This morning, the Second Circuit Court of Appeals released its long awaited opinion in Authors Guild, Inc. v. HathiTrust. The Second Circuit toned down the rhetoric of Judge Baer’s opinion for the district court while affirming its ultimate holding: that creating a full-text searchable database of copyrighted works and providing those works in accessible formats to the print disabled is fair use. The opinion fully embraces contextual transformations (transformations that do not physically alter a work, but instead serve a new and different purpose) as clearly eligible for fair use. Additionally, it makes clear that the heart of the fourth factor analysis, the effect of the use upon the potential market for or value of the copyrighted work, is whether the use serves as a market substitution for the original. However, there are a few points that are worth exploring in more detail, excerpted and discussed below.
Contrary to what the district court implied, a use does not become transformative by making an “invaluable contribution to the progress of science and cultivation of the arts.” HathiTrust, 902 F. Supp. 2d at 464. Added value or utility is not the test: a transformative work is one that serves a new and different function from the original work and is not a substitute for it.
On its face, this reads like it narrows the definition of what constitutes a transformative use from that which adds value or utility to that which serves a new and different function from the original and is not a substitute. However, upon re-reading the quoted section of the opinion below, it appears as though the Second Circuit merely took Judge Baer’s words out of context. Baer, in balancing the fair use factors in this case, was simply characterizing the HathiTrust Digital Library (HDL) as an “invaluable contribution,” not suggesting that this was the test for transformativeness. Indeed, the test the Second Circuit articulates is in no tension with Judge Baer’s analysis. However, the Second Circuit’s seeming misquotation may be used by litigants in the future to argue for a narrower application of fair use. Hopefully judges in future cases will see through this seeming discrepancy and decline to narrow the scope of what constitutes a transformative use.
[T]he fourth factor requires us to assess the impact of the use on the traditional market for copyrighted work. This is the “single most important element of fair use.” Harper & Row, 471 U.S. at 566. To defeat a claim of fair use, the copyright holder must point to market harm that results because the secondary use serves as a substitute for the original work.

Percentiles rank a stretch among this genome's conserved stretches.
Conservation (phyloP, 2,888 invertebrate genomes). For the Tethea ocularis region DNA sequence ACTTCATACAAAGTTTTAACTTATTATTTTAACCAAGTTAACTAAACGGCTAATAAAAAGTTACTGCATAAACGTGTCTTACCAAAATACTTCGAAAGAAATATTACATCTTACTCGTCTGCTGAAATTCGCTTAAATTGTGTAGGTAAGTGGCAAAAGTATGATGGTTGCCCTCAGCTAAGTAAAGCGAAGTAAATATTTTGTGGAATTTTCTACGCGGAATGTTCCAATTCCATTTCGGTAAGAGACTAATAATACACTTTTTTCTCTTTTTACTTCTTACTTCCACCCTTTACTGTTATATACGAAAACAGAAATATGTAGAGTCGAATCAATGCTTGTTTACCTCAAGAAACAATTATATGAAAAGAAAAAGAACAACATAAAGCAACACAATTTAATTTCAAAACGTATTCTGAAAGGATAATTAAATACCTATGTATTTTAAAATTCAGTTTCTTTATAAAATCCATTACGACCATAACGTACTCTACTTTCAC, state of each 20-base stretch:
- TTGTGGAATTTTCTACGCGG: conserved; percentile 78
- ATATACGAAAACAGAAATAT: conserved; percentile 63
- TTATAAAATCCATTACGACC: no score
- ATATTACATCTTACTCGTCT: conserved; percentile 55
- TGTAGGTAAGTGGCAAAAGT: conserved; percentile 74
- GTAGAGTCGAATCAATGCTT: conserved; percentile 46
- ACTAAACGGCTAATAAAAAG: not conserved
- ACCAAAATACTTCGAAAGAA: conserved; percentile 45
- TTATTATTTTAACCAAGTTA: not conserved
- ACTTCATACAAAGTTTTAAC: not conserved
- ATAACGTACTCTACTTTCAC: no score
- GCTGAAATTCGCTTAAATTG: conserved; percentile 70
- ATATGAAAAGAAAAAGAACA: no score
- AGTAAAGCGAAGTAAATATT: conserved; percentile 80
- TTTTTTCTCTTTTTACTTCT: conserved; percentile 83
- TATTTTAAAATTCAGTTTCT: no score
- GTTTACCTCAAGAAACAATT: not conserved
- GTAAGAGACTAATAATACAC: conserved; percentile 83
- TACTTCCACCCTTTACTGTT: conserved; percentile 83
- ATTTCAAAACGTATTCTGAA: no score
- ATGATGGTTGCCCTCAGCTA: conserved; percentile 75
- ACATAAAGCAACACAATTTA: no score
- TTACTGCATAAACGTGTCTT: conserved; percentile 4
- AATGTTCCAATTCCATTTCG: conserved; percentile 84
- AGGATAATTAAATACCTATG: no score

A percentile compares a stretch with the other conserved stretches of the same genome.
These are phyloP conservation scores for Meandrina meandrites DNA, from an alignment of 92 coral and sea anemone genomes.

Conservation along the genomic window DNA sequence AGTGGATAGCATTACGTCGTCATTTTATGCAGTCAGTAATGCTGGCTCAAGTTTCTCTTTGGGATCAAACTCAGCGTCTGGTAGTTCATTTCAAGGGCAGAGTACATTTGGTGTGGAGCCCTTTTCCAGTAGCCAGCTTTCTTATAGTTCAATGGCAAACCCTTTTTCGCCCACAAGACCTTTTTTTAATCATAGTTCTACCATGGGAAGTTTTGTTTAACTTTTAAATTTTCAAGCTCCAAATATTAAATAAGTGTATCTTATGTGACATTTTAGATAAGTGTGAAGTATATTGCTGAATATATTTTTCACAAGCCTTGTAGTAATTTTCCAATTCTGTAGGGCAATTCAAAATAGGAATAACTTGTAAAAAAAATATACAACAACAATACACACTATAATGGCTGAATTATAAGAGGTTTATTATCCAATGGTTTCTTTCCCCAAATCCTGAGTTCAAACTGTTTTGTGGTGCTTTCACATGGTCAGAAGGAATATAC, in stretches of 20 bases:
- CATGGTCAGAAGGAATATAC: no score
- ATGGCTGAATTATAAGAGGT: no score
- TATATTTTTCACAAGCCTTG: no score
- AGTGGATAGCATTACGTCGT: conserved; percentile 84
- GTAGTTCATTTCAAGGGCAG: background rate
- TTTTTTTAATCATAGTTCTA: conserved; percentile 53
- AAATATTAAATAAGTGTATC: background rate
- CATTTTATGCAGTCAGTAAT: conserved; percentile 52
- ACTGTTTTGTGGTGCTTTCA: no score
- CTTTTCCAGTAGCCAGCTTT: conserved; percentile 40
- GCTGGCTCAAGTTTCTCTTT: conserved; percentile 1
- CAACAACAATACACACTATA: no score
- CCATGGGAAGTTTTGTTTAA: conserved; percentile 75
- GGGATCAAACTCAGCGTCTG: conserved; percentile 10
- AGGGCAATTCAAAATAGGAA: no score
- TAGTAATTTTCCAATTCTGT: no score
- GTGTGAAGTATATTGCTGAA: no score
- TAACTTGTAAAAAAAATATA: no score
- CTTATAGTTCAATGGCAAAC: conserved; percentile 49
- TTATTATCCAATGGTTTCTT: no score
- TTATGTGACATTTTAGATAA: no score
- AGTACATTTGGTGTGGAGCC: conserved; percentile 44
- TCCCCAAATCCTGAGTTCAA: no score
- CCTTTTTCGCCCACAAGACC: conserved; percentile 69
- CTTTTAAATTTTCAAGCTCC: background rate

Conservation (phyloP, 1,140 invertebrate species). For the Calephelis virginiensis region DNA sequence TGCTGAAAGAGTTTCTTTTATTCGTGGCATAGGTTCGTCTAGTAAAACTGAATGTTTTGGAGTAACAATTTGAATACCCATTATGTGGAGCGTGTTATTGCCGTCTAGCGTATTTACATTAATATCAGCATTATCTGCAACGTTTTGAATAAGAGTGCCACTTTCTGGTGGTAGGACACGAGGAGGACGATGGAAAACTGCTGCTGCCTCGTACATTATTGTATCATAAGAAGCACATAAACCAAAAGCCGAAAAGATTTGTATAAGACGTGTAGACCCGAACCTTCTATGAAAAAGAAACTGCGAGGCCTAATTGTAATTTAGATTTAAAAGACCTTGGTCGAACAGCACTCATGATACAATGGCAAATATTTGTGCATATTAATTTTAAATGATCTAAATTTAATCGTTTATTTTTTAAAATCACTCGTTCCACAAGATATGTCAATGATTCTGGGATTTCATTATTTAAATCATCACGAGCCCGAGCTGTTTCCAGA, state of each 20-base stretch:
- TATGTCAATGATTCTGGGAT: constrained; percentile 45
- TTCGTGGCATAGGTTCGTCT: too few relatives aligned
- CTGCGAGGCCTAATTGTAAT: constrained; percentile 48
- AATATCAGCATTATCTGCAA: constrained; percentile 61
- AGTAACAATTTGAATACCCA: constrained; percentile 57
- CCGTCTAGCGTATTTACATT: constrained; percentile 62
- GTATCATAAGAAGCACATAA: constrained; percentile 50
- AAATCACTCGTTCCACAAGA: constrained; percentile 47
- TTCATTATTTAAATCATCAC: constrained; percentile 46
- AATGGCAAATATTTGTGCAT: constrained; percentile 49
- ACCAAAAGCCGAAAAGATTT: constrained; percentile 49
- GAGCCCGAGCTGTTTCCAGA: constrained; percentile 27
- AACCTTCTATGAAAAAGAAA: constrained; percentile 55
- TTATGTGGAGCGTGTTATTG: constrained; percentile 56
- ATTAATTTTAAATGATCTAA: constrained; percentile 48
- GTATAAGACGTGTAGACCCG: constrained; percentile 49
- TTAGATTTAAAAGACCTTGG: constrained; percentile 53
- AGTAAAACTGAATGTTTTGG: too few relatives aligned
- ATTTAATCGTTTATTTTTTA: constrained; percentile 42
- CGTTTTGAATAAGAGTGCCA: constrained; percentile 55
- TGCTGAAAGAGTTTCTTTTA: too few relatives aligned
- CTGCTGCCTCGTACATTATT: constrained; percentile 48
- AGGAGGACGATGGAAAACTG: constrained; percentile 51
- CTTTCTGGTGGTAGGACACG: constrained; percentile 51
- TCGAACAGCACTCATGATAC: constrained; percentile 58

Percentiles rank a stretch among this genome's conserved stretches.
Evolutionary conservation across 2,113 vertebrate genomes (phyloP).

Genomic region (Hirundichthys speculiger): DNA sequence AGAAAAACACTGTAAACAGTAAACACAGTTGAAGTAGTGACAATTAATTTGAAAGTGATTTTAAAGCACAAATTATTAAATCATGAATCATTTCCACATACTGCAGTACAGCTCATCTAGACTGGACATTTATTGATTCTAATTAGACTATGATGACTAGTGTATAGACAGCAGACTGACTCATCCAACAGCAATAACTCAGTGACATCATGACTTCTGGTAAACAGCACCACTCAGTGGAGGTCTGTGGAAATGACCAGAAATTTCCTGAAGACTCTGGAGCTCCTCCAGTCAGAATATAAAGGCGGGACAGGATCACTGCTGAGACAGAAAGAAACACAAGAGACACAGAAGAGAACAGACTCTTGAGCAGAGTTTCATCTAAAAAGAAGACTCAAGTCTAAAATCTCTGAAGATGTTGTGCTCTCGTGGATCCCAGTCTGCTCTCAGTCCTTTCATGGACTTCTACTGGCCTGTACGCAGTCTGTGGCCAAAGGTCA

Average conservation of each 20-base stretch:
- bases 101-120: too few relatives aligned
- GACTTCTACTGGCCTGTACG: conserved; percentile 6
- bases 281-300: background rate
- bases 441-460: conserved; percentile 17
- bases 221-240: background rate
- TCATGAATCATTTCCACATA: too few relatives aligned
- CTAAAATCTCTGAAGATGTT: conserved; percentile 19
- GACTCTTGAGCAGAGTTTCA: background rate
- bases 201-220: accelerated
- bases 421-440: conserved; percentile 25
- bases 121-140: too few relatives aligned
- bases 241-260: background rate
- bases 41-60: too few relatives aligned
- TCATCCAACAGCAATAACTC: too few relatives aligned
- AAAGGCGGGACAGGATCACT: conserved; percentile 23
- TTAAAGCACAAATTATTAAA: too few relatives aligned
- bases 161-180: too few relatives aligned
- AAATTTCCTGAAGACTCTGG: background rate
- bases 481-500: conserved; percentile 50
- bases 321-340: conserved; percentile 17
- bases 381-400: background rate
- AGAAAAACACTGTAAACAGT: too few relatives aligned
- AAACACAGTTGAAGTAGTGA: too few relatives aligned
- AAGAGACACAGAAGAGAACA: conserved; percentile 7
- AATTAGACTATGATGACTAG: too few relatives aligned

While the fourth factor used to be the most important element of fair use, it has become less relevant since the Supreme Court’s decision in Campbell v. Acuff-Rose Music, Inc., particularly where the use is transformative. It is odd that the Second Circuit elevated the fourth factor here, especially given the transformative nature of the use at issue. While the role of the fourth factor may be more significant in cases where the use is not transformative (as compared to where it is transformative), it seems strange to say the fourth factor is ever more important than the first.
Importantly, as we have seen, the HDL does not allow users to view any portion of the books they are searching. Consequently, in providing this service, the HDL does not add into circulation any new, human-readable copies of any books.
While it is certainly true that the HDL does not allow users to view any portion of the books they are searching, relying heavily (or perhaps exclusively) on that fact spells trouble for future cases (notably the Guild’s case against Google for its Google Books project, where users are shown small snippets of the works). However, the second sentence may provide some safety for future users: if the test is whether the use puts new copies into circulation, presumably it would be permissible to show snippets since there are no human-readable full (or nearly full) copies put into circulation. This is still a dangerous test and risks the creation of a bright-line rule, which runs contrary to the purposes underlying fair use.
[I]t is irrelevant that the Libraries might be willing to purchase licenses in order to engage in this transformative use (if the use were deemed unfair). Lost licensing revenue counts under Factor Four only when the use serves as a substitute for the original and the full-text search use does not.
This strong, clear statement that lost potential licensing revenue is insufficient for a finding of market harm is both highly needed and critically important. The Second Circuit here acknowledges that the fact that you may be able to get a license doesn’t mean you should have to. Hopefully this will help counter the notion that if a use is proper “you can just get a license,” a popular sentiment expressed numerous times by the content industry, and slow the spread of the permission culture that appears to be taking hold.